# head -n 15 /tmp/mtree_bin # user: dru # machine: genisis # tree: /usr/bin # date: Sun Nov 23 11:46:21 2003 # . /set type=file uid=0 gid=0 mode=0555 nlink=1 flags=none . type=dir mode=0755 nlink=2 size=6656 time=1065005676.0 CC nlink=3 size=78972 time=1059422866.0 cksum=1068582540 \ md5digest=b9a5c9a92baf9ce975eee954994fca6c \ sha1digest=a2e4fa958491a4c2d22b7f597f05885bbe8f6a6a \ ripemd160digest=33c74b4200c9507b4826e5fc8621cddb9e9aefe2 Mail nlink=3 size=72964 time=1059422992.0 cksum=2235502998 \ md5digest=44739ae79f3cc89826f6e34a15f13ed7 \ sha1digest=a7b89996ffae4980ad87c6e7c56cb207af41c1bd \
The specification starts with a nice summary section. In my example, the user that created the specification was dru. Note that I used the su utility to become the superuser before creating the specification, but my login shell knew that I was still logged in as the user dru. The summary also shows the system name, genisis, the directory structure in question, /usr/bin, and the time the specification was created.
The /set type=file line shows the information mtree records by default. Notice that it keeps track of each file's uid, gid, mode, number of hard links, and flags.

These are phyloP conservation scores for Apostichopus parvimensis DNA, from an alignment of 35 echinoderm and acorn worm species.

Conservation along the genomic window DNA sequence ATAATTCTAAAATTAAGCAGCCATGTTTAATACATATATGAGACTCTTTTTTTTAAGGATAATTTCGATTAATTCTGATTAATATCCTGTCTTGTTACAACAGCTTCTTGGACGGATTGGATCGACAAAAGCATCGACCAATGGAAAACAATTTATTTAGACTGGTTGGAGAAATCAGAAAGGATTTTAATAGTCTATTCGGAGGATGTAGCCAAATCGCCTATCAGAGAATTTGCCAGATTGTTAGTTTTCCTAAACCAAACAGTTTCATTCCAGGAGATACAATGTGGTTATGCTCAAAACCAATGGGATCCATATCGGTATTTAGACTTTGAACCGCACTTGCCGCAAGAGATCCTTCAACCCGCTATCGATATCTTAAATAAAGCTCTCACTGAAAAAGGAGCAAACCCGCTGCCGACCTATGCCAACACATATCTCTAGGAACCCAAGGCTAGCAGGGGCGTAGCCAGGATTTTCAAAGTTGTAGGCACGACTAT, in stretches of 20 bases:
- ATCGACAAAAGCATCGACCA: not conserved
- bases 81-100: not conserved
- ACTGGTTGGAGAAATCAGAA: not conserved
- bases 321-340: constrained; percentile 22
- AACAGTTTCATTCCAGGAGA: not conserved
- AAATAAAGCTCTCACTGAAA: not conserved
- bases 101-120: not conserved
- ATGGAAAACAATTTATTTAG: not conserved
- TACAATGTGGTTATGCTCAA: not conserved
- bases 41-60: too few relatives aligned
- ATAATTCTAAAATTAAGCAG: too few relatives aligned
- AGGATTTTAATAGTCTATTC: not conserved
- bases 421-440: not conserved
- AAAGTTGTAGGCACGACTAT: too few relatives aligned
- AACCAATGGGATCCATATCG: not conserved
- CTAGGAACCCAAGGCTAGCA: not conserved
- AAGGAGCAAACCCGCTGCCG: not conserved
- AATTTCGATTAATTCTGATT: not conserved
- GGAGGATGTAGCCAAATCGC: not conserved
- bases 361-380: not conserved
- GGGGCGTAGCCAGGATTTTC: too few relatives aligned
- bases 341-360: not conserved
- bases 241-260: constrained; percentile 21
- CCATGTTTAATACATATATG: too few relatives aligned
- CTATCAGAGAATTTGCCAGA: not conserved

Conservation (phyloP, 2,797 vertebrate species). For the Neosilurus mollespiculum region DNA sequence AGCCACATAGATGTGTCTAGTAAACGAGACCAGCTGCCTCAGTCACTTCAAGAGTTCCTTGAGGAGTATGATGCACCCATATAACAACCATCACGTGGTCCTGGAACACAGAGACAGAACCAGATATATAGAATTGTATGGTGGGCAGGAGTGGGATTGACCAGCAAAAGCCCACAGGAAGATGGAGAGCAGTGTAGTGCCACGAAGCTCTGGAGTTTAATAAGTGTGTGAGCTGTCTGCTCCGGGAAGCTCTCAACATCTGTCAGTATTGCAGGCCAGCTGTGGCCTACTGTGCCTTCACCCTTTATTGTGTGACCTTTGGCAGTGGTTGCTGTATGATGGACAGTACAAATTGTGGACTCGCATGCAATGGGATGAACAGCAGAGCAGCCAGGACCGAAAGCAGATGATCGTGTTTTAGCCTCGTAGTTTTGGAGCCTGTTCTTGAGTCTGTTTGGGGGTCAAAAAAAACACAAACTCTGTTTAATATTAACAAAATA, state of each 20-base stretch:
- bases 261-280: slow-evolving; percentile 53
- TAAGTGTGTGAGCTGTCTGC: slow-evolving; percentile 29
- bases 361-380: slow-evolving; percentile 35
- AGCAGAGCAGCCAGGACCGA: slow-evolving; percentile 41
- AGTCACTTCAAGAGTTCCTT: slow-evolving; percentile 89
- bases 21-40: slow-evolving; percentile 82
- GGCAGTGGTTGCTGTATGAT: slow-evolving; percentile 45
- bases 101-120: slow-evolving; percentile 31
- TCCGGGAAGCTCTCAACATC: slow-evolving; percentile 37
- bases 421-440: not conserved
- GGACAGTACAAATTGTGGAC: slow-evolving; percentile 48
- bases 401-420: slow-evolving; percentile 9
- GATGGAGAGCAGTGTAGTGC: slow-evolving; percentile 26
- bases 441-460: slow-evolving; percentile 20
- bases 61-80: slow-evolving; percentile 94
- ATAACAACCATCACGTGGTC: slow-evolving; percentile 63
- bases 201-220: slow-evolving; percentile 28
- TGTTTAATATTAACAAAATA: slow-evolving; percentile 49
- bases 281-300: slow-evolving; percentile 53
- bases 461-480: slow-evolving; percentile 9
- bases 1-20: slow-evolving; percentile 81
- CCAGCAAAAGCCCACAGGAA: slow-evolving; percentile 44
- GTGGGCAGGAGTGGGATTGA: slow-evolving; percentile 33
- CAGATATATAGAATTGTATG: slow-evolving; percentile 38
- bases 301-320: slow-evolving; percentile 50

Then, each file and subdirectory in /usr/bin is listed one at a time. Since I used -K to specify three different cryptographic hashes, each file has three separate hashes or digests.
6.6.2 Preparing the Database for Storage
Once you've created a specification, the last place you want to leave it is on the hard drive. Instead, sign that file, encrypt it, transfer it to a different medium (such as a floppy), and place it in a secure storage area.
To sign the file:
# md5 /tmp/mtree_bin MD5 (/tmp/mtree_bin) = e05bab7545f7bdbce13e1bb04a043e47
You may wish to redirect that resulting fingerprint to a file or a printer. Keep it in a safe place, as you'll need it to check the integrity of the database.
Next, encrypt the file. Remember, right now it is in ASCII text and susceptible to tampering. Here I'll encrypt the file and send the newly encrypted file to the floppy mounted at /floppy: